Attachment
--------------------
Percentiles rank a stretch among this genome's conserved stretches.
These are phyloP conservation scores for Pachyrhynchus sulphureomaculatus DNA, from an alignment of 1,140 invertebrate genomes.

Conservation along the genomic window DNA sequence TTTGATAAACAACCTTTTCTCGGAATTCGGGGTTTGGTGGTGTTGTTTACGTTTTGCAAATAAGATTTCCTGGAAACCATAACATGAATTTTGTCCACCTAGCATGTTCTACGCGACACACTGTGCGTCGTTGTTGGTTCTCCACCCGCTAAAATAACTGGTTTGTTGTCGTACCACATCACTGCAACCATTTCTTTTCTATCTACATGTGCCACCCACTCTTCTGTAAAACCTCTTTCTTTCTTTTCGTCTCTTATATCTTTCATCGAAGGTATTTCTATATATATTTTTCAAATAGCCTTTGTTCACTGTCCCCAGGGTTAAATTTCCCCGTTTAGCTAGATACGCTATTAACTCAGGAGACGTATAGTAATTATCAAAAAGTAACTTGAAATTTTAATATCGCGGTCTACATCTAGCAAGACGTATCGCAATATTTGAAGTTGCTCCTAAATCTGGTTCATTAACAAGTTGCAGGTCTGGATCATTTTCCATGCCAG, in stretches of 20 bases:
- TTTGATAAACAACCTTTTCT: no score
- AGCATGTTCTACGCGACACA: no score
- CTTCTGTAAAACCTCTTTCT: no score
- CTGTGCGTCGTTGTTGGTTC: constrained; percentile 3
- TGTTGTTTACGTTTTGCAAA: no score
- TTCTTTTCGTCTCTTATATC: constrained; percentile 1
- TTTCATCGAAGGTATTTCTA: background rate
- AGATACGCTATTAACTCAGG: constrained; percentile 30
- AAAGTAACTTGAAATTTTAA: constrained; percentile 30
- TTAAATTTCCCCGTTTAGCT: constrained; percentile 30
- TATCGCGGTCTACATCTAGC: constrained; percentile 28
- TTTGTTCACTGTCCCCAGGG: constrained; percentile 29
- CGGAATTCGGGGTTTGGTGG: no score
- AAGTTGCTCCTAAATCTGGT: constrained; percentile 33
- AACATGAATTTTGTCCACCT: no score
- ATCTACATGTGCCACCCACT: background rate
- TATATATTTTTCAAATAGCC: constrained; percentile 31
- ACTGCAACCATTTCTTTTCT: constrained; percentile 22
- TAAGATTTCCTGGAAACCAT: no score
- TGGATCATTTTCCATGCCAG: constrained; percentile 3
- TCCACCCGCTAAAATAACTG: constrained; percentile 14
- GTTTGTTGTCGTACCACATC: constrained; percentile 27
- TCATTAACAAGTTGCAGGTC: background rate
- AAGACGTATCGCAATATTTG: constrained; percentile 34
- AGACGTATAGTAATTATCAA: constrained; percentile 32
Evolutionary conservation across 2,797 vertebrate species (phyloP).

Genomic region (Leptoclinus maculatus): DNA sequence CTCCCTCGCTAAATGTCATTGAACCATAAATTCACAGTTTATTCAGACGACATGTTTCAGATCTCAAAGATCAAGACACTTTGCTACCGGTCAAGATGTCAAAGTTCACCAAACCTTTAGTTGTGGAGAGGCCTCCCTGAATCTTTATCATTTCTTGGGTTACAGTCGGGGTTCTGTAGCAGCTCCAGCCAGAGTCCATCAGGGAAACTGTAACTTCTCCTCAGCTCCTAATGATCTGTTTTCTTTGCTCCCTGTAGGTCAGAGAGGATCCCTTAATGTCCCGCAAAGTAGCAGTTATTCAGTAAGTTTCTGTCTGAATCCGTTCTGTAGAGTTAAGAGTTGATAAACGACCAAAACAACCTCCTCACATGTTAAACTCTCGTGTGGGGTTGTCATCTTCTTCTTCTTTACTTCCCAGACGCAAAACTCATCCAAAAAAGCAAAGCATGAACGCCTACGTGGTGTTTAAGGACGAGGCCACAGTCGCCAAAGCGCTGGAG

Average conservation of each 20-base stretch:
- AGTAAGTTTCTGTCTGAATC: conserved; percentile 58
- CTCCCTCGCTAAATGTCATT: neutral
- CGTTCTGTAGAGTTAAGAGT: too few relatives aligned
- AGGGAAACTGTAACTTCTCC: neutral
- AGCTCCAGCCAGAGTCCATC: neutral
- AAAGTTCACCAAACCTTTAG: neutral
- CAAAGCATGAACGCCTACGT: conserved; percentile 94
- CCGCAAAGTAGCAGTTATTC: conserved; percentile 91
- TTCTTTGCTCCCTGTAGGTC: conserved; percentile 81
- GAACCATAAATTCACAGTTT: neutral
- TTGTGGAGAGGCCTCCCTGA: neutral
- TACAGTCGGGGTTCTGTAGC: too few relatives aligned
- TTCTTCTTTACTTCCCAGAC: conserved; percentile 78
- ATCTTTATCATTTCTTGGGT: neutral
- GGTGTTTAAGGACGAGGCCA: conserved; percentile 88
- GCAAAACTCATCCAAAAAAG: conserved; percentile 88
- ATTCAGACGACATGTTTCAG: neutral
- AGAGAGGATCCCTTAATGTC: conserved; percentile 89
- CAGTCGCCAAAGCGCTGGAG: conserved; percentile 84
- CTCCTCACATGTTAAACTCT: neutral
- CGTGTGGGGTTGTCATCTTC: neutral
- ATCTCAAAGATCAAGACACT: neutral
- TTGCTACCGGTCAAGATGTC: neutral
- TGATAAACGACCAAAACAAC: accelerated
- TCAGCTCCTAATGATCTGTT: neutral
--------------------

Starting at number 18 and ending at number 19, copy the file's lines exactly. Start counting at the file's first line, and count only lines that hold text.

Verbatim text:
- AACATGAATTTTGTCCACCT: no score
- ATCTACATGTGCCACCCACT: background rate